Bank of England and Financial Times School Blog Competition 2019/2020

We’ve announced the winners of our 2019/20 competition

Competition winners

We invited UK school and college students, aged between 16 and 19, to send us a blog of up to 500 words on this year’s theme: the economy and climate change.

The final selection of a winner and a runner up was made by our panel of judges: David Hendry, Professor of Economics at the University of Oxford; Chris Giles, Economics Editor of the Financial Times; and Sarah Breeden, Executive Director for UK Deposit Takers Supervision at the Bank.

The quality and breadth of the entries impressed the judges. The posts they selected spanned a range of different issues, including businesses nudging their customers to consume sustainably and budgeting for our critical but challenging transition away from fossil fuels. 

After much careful deliberation India Loader, 17, from Salisbury, who attends South Wilts Grammar School, was chosen as this year’s winner. Her blog 'Loss aversion: the concept every supplier should be utilising to tackle climate change', is in Bank Underground.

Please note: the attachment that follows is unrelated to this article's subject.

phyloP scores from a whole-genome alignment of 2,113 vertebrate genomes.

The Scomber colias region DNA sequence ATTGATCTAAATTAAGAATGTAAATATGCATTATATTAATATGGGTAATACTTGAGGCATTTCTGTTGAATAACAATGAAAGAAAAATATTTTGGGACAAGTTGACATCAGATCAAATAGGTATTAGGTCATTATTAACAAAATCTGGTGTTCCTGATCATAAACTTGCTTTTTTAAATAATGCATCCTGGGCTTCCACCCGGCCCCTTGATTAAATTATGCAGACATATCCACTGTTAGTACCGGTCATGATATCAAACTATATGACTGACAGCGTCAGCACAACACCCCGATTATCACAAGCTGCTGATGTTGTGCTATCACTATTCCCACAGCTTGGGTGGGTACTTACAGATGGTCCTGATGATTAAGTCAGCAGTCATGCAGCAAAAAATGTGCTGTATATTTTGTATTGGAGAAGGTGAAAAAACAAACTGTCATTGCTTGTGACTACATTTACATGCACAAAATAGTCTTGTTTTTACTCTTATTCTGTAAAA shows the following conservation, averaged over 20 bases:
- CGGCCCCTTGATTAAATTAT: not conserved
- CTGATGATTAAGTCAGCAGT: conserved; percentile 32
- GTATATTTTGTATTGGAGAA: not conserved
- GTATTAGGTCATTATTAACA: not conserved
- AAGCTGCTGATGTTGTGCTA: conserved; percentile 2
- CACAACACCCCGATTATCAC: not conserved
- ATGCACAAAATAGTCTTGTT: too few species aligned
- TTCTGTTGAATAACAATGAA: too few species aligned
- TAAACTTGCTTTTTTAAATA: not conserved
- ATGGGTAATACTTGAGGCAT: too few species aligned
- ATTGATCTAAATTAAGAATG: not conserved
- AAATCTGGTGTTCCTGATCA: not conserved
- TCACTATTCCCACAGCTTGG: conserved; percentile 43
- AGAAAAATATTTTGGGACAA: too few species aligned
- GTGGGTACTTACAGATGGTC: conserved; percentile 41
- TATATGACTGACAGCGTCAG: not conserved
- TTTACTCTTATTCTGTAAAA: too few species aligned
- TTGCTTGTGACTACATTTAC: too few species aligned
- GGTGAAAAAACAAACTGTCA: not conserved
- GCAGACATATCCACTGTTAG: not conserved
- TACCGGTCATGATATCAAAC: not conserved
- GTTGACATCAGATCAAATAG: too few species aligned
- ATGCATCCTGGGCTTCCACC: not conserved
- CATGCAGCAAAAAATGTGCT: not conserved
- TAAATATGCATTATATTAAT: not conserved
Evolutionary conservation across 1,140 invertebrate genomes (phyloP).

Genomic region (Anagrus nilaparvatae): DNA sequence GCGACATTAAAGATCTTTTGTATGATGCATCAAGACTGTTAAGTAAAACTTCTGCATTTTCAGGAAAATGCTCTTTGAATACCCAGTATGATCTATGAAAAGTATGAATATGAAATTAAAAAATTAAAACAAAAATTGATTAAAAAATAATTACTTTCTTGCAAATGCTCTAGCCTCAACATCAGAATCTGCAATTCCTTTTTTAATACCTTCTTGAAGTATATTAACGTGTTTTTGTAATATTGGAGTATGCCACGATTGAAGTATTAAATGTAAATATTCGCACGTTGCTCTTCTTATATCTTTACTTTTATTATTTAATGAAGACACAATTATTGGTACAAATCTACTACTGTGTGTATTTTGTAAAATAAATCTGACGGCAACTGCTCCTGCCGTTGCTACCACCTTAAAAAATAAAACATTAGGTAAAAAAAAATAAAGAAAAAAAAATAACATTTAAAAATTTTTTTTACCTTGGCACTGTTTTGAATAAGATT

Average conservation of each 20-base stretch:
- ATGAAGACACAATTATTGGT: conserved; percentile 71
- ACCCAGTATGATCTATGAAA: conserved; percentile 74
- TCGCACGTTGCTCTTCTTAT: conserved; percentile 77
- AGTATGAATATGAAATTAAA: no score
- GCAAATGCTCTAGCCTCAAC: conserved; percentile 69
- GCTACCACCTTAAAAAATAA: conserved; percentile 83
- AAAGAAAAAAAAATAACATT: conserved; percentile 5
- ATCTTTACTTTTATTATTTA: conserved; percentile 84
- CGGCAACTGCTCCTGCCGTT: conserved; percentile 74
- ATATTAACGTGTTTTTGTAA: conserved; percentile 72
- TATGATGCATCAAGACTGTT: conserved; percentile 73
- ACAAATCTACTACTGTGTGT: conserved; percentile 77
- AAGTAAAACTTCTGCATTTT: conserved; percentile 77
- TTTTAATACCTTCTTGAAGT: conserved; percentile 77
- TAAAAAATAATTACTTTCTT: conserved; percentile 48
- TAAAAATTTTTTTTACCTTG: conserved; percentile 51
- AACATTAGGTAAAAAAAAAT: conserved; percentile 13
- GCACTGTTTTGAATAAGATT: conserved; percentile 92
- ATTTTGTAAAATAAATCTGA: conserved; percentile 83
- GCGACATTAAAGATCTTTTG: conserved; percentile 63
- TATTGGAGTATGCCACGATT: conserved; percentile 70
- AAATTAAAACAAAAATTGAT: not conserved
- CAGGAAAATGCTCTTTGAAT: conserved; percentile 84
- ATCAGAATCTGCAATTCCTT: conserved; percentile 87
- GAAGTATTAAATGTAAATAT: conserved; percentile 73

The blog considers the relative success of the imposition of a 5p charge on plastic bags on reducing bag usage versus the discount offered by some coffee shops for customers using reusable cups. While the number of plastic bags used plummeted 85%, it is estimated that just 2% of customers bring their own reusable cups to coffee shops.

The judges said the blog was 'neat and to the point, clearly argued and showing knowledge of behavioural economics and how to deduce its implications to explain an otherwise puzzling response'. They added that it was a 'clever use of the limited medium of a blog'. 

We are also publishing the post selected as runner-up, 'Thrive or dive: can our economy weather the climate crisis?' written by Marco Minasi-Smith, 17, from Kentish Town, who attends Fortismere School, London.

Find out about previous competition subjects and winners.

We will launch our next blog competition later this year.

This page was last updated 21 May 2020

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